It will be a risky effort, because the species has never been held successfully in captivity.
According to rough estimates, only about three dozen of the world's smallest porpoise remain in the upper Gulf of California, the only place it lives. With population numbers falling by 40 percent annually - there were 60 alive a year ago - there could now be as few as eight breeding females left.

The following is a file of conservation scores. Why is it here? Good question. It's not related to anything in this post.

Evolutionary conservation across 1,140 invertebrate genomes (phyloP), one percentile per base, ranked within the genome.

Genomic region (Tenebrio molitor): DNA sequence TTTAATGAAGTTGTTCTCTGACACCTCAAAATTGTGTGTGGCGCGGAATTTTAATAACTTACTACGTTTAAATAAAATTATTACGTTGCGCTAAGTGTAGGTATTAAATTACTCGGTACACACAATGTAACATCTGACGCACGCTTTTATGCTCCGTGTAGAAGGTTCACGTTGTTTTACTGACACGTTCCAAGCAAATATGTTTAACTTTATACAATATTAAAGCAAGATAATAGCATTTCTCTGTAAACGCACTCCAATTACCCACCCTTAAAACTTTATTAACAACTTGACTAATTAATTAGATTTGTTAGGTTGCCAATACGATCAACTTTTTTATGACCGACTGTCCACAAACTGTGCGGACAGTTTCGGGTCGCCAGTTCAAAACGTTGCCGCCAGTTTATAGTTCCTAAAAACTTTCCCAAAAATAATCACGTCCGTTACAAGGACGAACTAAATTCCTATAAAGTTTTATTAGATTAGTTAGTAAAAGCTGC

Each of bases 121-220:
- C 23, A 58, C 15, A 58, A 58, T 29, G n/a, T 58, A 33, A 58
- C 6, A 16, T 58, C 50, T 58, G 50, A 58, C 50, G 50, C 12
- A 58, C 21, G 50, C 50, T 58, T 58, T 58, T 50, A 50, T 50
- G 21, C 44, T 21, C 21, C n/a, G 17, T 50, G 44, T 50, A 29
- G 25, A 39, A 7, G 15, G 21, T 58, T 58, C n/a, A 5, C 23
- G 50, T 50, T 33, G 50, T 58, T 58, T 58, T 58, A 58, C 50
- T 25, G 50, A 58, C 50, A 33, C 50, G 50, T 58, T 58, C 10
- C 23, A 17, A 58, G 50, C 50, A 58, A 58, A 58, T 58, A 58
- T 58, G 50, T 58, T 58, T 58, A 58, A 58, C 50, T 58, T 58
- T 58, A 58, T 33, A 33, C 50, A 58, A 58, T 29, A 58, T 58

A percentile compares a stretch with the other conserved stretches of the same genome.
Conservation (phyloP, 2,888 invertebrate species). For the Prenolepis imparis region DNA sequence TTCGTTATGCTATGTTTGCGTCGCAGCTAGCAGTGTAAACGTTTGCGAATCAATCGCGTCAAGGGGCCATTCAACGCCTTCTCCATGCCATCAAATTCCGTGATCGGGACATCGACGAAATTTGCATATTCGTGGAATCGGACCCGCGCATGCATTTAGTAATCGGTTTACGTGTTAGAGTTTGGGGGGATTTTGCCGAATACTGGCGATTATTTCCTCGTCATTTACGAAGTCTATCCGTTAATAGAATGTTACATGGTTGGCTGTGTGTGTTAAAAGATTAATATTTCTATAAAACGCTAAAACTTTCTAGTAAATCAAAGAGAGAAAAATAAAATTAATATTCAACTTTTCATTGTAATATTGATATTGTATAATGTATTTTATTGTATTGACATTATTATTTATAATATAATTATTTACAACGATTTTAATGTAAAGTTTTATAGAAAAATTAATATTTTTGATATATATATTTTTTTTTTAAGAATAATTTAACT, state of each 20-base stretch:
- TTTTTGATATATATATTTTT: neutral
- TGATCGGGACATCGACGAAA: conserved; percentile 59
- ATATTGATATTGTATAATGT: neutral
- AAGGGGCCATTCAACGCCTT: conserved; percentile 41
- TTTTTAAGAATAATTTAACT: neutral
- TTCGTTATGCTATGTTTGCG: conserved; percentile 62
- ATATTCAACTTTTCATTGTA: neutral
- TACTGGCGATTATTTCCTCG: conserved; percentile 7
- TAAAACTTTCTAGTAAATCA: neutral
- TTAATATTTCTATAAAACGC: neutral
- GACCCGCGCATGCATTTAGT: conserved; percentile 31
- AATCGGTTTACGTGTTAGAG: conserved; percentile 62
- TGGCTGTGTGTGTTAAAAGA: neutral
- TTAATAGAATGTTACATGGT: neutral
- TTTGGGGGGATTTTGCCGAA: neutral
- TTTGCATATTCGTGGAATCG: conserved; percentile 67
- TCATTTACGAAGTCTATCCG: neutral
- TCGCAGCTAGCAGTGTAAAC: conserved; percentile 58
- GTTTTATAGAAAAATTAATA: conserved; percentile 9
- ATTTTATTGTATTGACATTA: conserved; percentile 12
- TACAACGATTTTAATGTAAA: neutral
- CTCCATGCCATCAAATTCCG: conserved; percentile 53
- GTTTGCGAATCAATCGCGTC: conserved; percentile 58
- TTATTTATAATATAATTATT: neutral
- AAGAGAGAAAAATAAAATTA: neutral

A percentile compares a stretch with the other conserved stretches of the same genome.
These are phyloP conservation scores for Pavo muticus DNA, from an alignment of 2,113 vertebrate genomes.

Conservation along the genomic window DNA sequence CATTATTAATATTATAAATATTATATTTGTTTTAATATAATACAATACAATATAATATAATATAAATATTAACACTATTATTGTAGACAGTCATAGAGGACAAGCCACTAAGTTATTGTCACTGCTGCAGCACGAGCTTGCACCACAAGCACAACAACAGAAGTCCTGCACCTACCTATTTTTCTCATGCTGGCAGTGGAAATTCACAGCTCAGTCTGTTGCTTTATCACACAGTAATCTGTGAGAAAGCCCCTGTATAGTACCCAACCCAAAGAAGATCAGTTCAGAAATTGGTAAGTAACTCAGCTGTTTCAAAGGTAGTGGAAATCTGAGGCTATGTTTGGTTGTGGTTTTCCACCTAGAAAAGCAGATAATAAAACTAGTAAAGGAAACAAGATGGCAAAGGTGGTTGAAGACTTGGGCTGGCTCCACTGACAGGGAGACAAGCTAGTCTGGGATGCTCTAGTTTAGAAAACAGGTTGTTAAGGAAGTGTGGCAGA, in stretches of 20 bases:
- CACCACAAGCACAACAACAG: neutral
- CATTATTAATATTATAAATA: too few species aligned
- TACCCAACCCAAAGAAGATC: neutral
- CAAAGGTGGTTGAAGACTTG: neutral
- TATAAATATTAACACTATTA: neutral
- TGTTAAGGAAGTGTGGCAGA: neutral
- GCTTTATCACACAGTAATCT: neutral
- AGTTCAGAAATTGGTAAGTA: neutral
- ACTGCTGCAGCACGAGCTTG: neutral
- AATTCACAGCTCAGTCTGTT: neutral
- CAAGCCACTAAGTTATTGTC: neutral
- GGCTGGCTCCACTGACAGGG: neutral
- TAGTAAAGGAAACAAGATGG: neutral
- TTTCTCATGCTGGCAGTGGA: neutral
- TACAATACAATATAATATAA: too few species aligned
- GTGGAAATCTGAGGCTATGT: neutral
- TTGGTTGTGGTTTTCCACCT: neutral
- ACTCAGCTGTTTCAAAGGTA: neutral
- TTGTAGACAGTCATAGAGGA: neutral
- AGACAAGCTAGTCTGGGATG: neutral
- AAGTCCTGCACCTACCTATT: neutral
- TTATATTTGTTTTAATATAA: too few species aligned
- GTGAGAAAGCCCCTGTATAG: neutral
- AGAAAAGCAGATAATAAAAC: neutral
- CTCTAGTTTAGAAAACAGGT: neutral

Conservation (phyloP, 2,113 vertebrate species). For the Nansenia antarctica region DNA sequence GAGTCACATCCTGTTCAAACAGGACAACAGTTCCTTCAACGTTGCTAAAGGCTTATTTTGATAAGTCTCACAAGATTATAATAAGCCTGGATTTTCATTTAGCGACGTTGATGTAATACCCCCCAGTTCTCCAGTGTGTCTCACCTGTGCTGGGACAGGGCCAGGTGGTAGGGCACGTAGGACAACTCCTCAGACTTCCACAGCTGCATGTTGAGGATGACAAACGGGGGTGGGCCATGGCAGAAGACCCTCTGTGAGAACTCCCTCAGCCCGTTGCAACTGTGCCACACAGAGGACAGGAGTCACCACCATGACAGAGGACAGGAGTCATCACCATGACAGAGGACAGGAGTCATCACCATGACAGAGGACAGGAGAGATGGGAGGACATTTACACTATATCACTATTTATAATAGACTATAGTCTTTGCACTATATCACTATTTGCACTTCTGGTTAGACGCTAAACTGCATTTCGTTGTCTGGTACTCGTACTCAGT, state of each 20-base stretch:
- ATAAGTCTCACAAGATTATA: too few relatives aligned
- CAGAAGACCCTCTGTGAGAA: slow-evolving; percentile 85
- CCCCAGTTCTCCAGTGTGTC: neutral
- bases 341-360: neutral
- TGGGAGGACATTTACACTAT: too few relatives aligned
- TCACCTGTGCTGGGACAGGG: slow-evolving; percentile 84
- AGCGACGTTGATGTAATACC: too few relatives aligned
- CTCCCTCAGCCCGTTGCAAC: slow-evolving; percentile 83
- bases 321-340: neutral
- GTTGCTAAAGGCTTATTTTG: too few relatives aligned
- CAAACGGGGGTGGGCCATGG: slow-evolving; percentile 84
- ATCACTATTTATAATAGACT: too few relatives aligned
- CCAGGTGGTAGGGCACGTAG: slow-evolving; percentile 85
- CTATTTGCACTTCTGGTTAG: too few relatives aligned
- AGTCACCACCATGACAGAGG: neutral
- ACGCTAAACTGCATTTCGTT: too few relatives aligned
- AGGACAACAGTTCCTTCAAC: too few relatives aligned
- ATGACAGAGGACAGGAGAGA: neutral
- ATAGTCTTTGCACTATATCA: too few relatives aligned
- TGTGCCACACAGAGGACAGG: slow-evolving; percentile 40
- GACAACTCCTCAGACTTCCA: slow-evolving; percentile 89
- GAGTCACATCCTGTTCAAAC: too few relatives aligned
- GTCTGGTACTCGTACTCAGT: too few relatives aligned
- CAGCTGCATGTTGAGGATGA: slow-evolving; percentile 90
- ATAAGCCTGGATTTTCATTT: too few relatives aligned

Fishermen lured by Chinese demand for a fish that swims in the same waters have apparently defeated Mexico's efforts to protect the vaquita in its natural habitat.
Lorenzo Rojas-Bracho, chairman . . .